victorious peasants break camp after years of protests

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After Indian Prime Minister Narendra Modi’s decision to agree to new demands from farmers who have been demonstrating for a year against the government’s land reforms, the demonstrators present around New Delhi finally dispersed.

Thousands of Indian farmers were packing their belongings and dismantling village tents on Saturday (December 11) on the outskirts of New Delhi, in order to return home after a year of protests against the government’s agrarian policies.

Hundreds of people danced and celebrated the “victory” on Saturday morning when roadblocks were lifted and temporary shelters were demolished on major highways.

Prime Minister Narendra Modi pushed parliament in November to lift three land reforms that protesters say would allow private companies to take control of the country’s agricultural sector.

>> For (back) look at France 24: FOCUS – India: angry peasants continue their mobilization against sector liberalization

However, the protesters initially refused to leave their camp, putting forward other demands, such as guaranteed minimum prices for their agricultural products.

The government has promised to set up a commission on the issue and has pledged to stop legal action against farmers who burn crop stubble, accused of polluting New Delhi’s air every winter.

Termination of criminal proceedings against protesters

Authorities have also agreed to pay compensation to the families of hundreds of farmers they say died during the protests and to halt criminal proceedings against the protesters.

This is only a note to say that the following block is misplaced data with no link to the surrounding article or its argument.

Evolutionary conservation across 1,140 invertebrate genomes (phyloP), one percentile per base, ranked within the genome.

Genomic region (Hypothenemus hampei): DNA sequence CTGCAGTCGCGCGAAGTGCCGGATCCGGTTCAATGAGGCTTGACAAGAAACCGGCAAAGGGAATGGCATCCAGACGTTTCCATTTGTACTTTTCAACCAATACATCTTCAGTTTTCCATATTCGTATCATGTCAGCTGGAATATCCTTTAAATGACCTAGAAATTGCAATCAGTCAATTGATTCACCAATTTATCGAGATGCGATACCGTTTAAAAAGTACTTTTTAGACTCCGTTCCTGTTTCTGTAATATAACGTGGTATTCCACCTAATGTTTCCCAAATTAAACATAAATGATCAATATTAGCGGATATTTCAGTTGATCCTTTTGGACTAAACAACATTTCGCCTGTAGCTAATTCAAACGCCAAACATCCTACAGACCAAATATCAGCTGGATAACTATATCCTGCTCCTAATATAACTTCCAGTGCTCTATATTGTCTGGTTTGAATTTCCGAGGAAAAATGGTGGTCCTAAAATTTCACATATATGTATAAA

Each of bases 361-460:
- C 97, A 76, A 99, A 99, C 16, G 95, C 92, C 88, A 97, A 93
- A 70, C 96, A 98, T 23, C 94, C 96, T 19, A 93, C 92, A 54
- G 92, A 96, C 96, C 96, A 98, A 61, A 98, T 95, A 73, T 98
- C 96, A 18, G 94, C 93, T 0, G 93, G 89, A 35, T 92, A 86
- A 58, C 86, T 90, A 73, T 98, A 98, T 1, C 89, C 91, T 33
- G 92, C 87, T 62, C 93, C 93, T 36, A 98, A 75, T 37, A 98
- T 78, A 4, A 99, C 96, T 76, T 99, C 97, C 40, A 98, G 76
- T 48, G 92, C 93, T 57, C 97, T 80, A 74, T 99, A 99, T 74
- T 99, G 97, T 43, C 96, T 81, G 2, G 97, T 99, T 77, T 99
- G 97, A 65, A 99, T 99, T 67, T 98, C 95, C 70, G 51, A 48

The agricultural law that Narendra Modi wants was passed in September 2020 to authorize farmers to sell their produce to buyers of their choice, rather than turning exclusively to state-controlled markets that guarantee them minimum support prices (PSM) for certain commodities.

>> Also read: India: Prime Minister Narendra Modi makes changes to his agriculture reforms

Many small farmers opposed it, feeling threatened by liberalization which, they argued, could force them to sell their goods to big companies.

After protests in Punjab and northern Haryana, tens of thousands of farmers headed for the capital, where they were pushed back by police, starting a stalemate between the two sides that lasted a year.

The peasant movement has become the biggest crisis for Modi’s government since coming to power in 2014.

With AFP

Cheryl Tenny

"Thinker. Food advocate. Incurable coffee enthusiast. Communicator. Proud student. Zombie buff. Tv fanatic. Extreme troublemaker."

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